Nissan Motor plans to tap fast-growth countries and revive the Datsun nameplate by selling cheap cars made for emerging markets from 2014.
Carlos Ghosn, Nissan’s chief executive, spoke about Datsun’s potential and the fact that most part of Nissan’s cars and trucks were sold outside Japan since 1934. Although the company quit using the Datsun brand in 1981, it remained an important name in the U.S., the Middle East and Asia.
The company wants to sell Datsun vehicles priced at around 500,000 yen ($6,200), in India, Russia and Indonesia, adjusting them to local needs, hoping to sell about 300,000 in about a year.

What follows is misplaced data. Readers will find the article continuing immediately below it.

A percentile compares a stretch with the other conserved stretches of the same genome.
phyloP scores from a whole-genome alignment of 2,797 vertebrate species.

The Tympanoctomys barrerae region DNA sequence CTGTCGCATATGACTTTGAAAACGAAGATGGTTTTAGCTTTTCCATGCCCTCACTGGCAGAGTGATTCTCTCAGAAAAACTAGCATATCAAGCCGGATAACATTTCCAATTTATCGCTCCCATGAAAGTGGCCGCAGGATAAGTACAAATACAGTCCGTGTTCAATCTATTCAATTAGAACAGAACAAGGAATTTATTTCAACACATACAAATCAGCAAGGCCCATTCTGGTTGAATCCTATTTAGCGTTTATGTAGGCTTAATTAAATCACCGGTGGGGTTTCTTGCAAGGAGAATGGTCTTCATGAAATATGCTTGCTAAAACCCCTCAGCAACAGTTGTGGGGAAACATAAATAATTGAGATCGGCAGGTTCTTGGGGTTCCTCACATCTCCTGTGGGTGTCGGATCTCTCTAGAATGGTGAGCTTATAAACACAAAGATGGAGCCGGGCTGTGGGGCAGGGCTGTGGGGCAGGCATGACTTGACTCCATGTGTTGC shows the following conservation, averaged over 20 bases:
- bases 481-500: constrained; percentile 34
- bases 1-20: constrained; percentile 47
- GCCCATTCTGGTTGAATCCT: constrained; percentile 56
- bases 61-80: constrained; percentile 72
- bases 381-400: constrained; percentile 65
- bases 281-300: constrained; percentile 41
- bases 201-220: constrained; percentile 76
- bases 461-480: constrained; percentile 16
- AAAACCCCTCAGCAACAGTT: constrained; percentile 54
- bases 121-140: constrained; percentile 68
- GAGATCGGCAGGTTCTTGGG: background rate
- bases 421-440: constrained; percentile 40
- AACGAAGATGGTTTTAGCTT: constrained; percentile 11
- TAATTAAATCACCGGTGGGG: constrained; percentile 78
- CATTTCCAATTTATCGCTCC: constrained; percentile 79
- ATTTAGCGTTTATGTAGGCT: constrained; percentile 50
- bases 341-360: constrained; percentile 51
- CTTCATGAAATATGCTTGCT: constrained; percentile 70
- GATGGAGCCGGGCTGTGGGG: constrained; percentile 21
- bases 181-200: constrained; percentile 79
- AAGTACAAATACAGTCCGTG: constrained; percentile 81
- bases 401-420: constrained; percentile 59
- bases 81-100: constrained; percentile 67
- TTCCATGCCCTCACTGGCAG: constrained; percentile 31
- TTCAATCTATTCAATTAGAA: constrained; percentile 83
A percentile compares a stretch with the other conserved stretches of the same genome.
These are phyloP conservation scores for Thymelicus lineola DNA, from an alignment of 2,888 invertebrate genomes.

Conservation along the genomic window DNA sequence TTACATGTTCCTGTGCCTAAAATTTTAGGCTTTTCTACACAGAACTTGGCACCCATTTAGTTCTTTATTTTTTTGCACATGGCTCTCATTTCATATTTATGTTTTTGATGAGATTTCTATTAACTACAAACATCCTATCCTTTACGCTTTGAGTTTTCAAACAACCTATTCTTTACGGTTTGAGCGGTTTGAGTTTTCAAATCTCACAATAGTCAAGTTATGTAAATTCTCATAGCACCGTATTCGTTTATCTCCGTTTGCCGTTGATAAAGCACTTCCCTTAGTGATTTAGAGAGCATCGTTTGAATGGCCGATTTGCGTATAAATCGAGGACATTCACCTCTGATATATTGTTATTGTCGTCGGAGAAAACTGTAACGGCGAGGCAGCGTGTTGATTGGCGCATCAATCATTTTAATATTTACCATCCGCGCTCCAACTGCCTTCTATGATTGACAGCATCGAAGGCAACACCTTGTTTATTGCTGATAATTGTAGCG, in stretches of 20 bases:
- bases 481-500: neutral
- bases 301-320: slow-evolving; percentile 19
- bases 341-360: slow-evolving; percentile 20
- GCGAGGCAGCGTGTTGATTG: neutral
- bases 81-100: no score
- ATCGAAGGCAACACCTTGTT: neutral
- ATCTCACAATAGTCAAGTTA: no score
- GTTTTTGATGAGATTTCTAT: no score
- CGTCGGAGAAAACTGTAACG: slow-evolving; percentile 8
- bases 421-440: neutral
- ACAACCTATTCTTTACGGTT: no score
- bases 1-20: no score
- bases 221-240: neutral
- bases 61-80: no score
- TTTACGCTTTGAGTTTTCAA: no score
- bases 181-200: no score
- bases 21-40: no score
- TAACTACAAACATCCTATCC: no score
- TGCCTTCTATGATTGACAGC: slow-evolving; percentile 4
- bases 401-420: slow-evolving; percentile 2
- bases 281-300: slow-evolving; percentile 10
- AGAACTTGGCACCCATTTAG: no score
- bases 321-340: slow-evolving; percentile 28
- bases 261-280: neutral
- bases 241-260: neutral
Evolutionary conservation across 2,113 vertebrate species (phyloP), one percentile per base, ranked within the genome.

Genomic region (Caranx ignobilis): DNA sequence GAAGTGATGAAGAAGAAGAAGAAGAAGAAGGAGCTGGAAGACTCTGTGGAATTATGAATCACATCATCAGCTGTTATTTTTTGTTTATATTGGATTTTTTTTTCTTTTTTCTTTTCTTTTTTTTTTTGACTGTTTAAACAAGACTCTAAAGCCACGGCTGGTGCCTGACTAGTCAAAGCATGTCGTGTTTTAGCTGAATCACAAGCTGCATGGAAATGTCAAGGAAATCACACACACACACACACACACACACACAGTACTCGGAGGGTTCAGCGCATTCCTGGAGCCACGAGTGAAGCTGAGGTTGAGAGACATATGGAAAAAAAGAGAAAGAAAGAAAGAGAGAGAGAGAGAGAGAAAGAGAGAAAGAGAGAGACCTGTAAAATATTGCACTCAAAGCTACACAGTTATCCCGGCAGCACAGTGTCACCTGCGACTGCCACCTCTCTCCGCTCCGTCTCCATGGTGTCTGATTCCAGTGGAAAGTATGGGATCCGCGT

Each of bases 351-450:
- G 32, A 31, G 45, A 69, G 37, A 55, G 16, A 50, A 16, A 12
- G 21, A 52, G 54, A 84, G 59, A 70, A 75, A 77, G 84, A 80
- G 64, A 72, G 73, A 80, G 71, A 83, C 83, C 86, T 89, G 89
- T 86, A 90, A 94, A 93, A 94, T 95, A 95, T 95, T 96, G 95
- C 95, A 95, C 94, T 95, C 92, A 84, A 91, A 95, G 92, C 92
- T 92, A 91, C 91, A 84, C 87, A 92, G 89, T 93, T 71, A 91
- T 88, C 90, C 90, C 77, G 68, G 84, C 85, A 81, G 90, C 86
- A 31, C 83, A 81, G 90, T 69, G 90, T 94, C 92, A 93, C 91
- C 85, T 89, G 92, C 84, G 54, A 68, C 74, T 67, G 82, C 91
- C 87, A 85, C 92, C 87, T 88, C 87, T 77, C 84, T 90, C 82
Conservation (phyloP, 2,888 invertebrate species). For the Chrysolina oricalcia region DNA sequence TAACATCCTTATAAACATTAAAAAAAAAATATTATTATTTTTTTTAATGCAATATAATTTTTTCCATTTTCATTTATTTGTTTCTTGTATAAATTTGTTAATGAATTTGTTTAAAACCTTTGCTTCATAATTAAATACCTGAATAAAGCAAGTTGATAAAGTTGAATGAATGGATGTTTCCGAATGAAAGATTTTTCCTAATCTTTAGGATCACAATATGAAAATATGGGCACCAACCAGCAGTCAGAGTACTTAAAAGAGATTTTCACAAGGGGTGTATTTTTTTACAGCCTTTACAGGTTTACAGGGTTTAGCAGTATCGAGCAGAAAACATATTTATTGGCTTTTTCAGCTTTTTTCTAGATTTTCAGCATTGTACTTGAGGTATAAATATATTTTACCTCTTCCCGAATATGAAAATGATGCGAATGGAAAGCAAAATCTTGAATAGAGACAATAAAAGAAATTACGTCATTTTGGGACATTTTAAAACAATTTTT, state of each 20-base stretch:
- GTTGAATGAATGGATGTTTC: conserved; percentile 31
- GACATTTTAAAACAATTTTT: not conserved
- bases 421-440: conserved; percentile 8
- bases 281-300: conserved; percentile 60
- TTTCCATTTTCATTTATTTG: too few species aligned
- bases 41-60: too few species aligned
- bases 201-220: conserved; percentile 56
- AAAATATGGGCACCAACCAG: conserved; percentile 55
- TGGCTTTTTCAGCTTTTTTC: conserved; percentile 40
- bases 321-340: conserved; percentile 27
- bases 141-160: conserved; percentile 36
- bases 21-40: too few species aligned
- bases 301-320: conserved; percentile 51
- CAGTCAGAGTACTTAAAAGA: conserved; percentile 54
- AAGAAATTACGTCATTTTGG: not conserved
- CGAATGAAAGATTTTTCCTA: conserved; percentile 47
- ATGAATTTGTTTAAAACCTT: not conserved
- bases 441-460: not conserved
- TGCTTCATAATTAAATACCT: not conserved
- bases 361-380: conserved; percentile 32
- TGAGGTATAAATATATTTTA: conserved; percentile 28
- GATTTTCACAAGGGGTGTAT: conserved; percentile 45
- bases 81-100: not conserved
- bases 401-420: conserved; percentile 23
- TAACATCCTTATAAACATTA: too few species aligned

Nissan has other partnerships with Ashok Leyland Ltd. in India and a recently announced factory in Brazil, where it aims to triple its market share by 2016. The company plans with Renault to make a deal to increase the alliance’s stake in Russia’s AvtoVAZ, the maker of Lada cars, to aid growth there.
By using the Datsun brand, Nissan would overpass its domestic rivals, Toyota Motor Corp. and Honda Motor Co. fears, that selling ultra-cheap vehicles would be difficult given the potential damage to their mass-market brands, respected for their reliability and quality.